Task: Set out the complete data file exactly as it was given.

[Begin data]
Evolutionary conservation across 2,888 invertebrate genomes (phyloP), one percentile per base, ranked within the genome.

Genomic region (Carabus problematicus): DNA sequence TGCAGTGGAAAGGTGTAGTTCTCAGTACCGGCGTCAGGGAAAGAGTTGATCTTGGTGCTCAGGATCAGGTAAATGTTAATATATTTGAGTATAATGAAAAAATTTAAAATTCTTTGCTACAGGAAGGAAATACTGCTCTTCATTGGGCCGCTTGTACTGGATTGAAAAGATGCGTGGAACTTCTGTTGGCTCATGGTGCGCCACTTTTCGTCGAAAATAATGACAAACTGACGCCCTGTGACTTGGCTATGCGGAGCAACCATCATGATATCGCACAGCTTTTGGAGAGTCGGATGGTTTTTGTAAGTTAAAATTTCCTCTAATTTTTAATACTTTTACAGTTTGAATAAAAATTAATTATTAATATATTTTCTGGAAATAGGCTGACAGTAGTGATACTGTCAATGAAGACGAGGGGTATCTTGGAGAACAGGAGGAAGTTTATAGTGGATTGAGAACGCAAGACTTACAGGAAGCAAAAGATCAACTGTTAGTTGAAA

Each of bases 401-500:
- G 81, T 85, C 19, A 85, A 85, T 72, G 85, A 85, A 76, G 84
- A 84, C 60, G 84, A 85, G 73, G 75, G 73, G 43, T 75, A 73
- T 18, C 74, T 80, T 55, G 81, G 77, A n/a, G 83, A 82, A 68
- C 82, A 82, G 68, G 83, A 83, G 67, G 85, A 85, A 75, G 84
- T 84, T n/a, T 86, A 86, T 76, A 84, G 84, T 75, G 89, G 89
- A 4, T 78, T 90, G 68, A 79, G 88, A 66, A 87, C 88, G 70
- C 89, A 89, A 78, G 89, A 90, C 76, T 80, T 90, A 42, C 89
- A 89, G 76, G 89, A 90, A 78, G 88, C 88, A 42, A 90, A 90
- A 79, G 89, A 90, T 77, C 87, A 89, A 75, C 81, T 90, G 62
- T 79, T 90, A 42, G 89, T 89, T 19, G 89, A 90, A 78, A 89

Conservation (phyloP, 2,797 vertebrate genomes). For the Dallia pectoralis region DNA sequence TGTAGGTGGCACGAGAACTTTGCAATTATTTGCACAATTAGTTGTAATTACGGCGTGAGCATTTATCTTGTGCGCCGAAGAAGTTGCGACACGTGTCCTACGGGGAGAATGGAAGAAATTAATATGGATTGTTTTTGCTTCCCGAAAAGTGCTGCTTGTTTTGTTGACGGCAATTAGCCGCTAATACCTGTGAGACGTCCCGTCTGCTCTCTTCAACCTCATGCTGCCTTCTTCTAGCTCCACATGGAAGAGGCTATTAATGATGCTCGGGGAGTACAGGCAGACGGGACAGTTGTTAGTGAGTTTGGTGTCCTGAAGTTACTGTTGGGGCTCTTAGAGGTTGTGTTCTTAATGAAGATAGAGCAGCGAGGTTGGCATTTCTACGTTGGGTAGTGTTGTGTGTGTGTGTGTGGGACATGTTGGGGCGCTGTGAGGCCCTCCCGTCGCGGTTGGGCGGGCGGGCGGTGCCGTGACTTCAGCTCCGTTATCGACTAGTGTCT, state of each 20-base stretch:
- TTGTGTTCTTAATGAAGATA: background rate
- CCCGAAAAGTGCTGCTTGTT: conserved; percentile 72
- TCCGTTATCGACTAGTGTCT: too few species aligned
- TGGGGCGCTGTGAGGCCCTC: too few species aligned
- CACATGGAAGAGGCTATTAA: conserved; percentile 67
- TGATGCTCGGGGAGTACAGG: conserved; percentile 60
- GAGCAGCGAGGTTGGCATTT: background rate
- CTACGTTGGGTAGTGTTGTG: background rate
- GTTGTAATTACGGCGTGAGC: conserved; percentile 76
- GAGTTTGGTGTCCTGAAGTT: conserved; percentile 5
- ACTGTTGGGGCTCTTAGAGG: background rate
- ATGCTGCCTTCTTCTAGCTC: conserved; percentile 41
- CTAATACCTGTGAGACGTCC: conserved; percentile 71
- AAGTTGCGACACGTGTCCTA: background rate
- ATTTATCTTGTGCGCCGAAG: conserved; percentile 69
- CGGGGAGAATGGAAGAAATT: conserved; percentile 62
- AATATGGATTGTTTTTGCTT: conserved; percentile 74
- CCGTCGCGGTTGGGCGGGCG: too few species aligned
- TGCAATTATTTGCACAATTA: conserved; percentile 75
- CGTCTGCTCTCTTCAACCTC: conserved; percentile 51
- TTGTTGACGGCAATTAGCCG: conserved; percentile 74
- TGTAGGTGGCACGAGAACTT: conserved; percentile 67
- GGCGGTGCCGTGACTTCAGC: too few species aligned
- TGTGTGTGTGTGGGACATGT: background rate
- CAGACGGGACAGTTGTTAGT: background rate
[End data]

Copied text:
Evolutionary conservation across 2,888 invertebrate genomes (phyloP), one percentile per base, ranked within the genome.

Genomic region (Carabus problematicus): DNA sequence TGCAGTGGAAAGGTGTAGTTCTCAGTACCGGCGTCAGGGAAAGAGTTGATCTTGGTGCTCAGGATCAGGTAAATGTTAATATATTTGAGTATAATGAAAAAATTTAAAATTCTTTGCTACAGGAAGGAAATACTGCTCTTCATTGGGCCGCTTGTACTGGATTGAAAAGATGCGTGGAACTTCTGTTGGCTCATGGTGCGCCACTTTTCGTCGAAAATAATGACAAACTGACGCCCTGTGACTTGGCTATGCGGAGCAACCATCATGATATCGCACAGCTTTTGGAGAGTCGGATGGTTTTTGTAAGTTAAAATTTCCTCTAATTTTTAATACTTTTACAGTTTGAATAAAAATTAATTATTAATATATTTTCTGGAAATAGGCTGACAGTAGTGATACTGTCAATGAAGACGAGGGGTATCTTGGAGAACAGGAGGAAGTTTATAGTGGATTGAGAACGCAAGACTTACAGGAAGCAAAAGATCAACTGTTAGTTGAAA

Each of bases 401-500:
- G 81, T 85, C 19, A 85, A 85, T 72, G 85, A 85, A 76, G 84
- A 84, C 60, G 84, A 85, G 73, G 75, G 73, G 43, T 75, A 73
- T 18, C 74, T 80, T 55, G 81, G 77, A n/a, G 83, A 82, A 68
- C 82, A 82, G 68, G 83, A 83, G 67, G 85, A 85, A 75, G 84
- T 84, T n/a, T 86, A 86, T 76, A 84, G 84, T 75, G 89, G 89
- A 4, T 78, T 90, G 68, A 79, G 88, A 66, A 87, C 88, G 70
- C 89, A 89, A 78, G 89, A 90, C 76, T 80, T 90, A 42, C 89
- A 89, G 76, G 89, A 90, A 78, G 88, C 88, A 42, A 90, A 90
- A 79, G 89, A 90, T 77, C 87, A 89, A 75, C 81, T 90, G 62
- T 79, T 90, A 42, G 89, T 89, T 19, G 89, A 90, A 78, A 89

Conservation (phyloP, 2,797 vertebrate genomes). For the Dallia pectoralis region DNA sequence TGTAGGTGGCACGAGAACTTTGCAATTATTTGCACAATTAGTTGTAATTACGGCGTGAGCATTTATCTTGTGCGCCGAAGAAGTTGCGACACGTGTCCTACGGGGAGAATGGAAGAAATTAATATGGATTGTTTTTGCTTCCCGAAAAGTGCTGCTTGTTTTGTTGACGGCAATTAGCCGCTAATACCTGTGAGACGTCCCGTCTGCTCTCTTCAACCTCATGCTGCCTTCTTCTAGCTCCACATGGAAGAGGCTATTAATGATGCTCGGGGAGTACAGGCAGACGGGACAGTTGTTAGTGAGTTTGGTGTCCTGAAGTTACTGTTGGGGCTCTTAGAGGTTGTGTTCTTAATGAAGATAGAGCAGCGAGGTTGGCATTTCTACGTTGGGTAGTGTTGTGTGTGTGTGTGTGGGACATGTTGGGGCGCTGTGAGGCCCTCCCGTCGCGGTTGGGCGGGCGGGCGGTGCCGTGACTTCAGCTCCGTTATCGACTAGTGTCT, state of each 20-base stretch:
- TTGTGTTCTTAATGAAGATA: background rate
- CCCGAAAAGTGCTGCTTGTT: conserved; percentile 72
- TCCGTTATCGACTAGTGTCT: too few species aligned
- TGGGGCGCTGTGAGGCCCTC: too few species aligned
- CACATGGAAGAGGCTATTAA: conserved; percentile 67
- TGATGCTCGGGGAGTACAGG: conserved; percentile 60
- GAGCAGCGAGGTTGGCATTT: background rate
- CTACGTTGGGTAGTGTTGTG: background rate
- GTTGTAATTACGGCGTGAGC: conserved; percentile 76
- GAGTTTGGTGTCCTGAAGTT: conserved; percentile 5
- ACTGTTGGGGCTCTTAGAGG: background rate
- ATGCTGCCTTCTTCTAGCTC: conserved; percentile 41
- CTAATACCTGTGAGACGTCC: conserved; percentile 71
- AAGTTGCGACACGTGTCCTA: background rate
- ATTTATCTTGTGCGCCGAAG: conserved; percentile 69
- CGGGGAGAATGGAAGAAATT: conserved; percentile 62
- AATATGGATTGTTTTTGCTT: conserved; percentile 74
- CCGTCGCGGTTGGGCGGGCG: too few species aligned
- TGCAATTATTTGCACAATTA: conserved; percentile 75
- CGTCTGCTCTCTTCAACCTC: conserved; percentile 51
- TTGTTGACGGCAATTAGCCG: conserved; percentile 74
- TGTAGGTGGCACGAGAACTT: conserved; percentile 67
- GGCGGTGCCGTGACTTCAGC: too few species aligned
- TGTGTGTGTGTGGGACATGT: background rate
- CAGACGGGACAGTTGTTAGT: background rate